The iGaming industry is experiencing growth and improvement in terms of safety and regulated gameplay. Authorities in various regions are making efforts to revamp or add regulatory frameworks to manage the market.
A new law framework has been approved, and new Italian gambling regulations are now in place for online play.
The Italian government has given the green light to the Reorganisation Decree for gambling, marking the first significant changes to the Italian market since its launch in 2011. On the 2nd of January, the Ministry of Economy and Finance’s Reorganisation Decree proposal was approved. The decree focuses on launching regulatory evaluation of the iGambling regulations and has various plans in place to protect residents, including protecting players and minors. The objective is to increase social initiatives, tax revenue, and combat criminal activity.
Under the new decree’s terms, Italy will be adopting a licensing framework where applicants will have to pay €7 million authorization fees for online gambling licenses and operating fees of 3%. In addition, all future operators will have to pay an annual 0.2% fee of their net revenues to fund responsible gambling initiatives.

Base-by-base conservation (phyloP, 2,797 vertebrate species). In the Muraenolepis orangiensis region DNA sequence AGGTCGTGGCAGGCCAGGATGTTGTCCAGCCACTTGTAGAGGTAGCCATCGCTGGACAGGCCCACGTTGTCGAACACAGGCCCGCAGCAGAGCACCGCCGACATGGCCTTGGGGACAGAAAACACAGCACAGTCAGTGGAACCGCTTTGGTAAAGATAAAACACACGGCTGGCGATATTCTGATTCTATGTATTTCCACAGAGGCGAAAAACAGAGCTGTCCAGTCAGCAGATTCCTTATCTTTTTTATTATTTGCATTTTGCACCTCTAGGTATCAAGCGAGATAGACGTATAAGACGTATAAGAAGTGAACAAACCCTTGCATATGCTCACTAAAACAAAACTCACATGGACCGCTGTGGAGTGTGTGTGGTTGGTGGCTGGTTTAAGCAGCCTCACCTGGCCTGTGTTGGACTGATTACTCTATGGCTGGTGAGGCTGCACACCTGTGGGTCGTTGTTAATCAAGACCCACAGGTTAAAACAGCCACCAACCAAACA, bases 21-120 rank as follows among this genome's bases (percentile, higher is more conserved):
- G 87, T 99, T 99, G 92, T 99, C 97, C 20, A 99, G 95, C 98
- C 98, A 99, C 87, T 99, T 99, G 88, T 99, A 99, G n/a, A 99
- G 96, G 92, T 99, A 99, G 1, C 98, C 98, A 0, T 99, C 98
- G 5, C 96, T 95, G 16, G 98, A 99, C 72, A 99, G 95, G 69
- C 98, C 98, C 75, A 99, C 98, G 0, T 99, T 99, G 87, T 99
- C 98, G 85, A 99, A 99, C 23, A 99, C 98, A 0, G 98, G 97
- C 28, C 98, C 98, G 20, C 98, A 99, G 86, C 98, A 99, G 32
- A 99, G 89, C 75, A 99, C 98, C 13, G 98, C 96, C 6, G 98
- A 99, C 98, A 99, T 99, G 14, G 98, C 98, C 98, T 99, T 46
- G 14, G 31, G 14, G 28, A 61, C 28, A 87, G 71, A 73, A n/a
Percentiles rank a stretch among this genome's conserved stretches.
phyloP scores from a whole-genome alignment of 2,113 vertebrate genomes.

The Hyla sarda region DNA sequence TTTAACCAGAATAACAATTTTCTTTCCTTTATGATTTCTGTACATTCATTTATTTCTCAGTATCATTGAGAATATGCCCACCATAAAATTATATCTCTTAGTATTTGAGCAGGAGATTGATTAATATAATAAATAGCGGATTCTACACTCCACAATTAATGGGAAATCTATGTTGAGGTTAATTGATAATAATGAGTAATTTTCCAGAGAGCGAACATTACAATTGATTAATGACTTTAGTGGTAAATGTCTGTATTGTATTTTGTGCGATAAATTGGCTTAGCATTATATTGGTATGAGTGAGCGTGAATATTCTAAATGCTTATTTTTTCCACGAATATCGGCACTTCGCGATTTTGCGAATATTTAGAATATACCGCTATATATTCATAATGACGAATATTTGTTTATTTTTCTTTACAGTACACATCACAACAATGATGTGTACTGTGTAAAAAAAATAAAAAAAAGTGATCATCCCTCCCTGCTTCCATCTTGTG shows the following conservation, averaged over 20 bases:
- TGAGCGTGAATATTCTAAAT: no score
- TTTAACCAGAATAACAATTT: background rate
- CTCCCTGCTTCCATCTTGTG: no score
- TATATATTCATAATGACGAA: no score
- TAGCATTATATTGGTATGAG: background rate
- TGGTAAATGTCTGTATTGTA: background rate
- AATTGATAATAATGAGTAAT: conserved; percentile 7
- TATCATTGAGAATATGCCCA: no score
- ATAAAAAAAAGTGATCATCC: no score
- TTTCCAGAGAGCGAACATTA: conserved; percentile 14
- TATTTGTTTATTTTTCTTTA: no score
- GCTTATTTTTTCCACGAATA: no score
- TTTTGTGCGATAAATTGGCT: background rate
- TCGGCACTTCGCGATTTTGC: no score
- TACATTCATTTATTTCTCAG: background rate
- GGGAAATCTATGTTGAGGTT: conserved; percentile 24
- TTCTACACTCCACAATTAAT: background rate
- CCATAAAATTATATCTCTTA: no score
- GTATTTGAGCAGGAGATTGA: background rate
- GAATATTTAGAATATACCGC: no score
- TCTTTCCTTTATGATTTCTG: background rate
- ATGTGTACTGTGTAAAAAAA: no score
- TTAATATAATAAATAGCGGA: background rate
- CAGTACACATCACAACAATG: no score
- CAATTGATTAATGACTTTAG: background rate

The Italian government is imposing limits on the number of licenses issued to each company or group, aiming to reduce the total number of ‘skin websites’ owned by the same groups or companies, including big companies like Flutter, Entain, and Lottomatica.
However, the new proposal for the degree has been met with criticism by Logico, the online gambling trade body in Italy, and another trade body, Acadia. They have warned against the high increase in licensing fees, which jumped from €200,000 to €7 million. Despite industry warnings, the government expects a minimum of 50 operators to apply for the new concession, over half of the country’s existing operators, which currently totals 83.
Treasure Deputy Minister Maurizio Leo will oversee the government’s regulatory gambling restructuring and is in support of the decree, believing it will put an end to legal disputes regarding licensing extensions.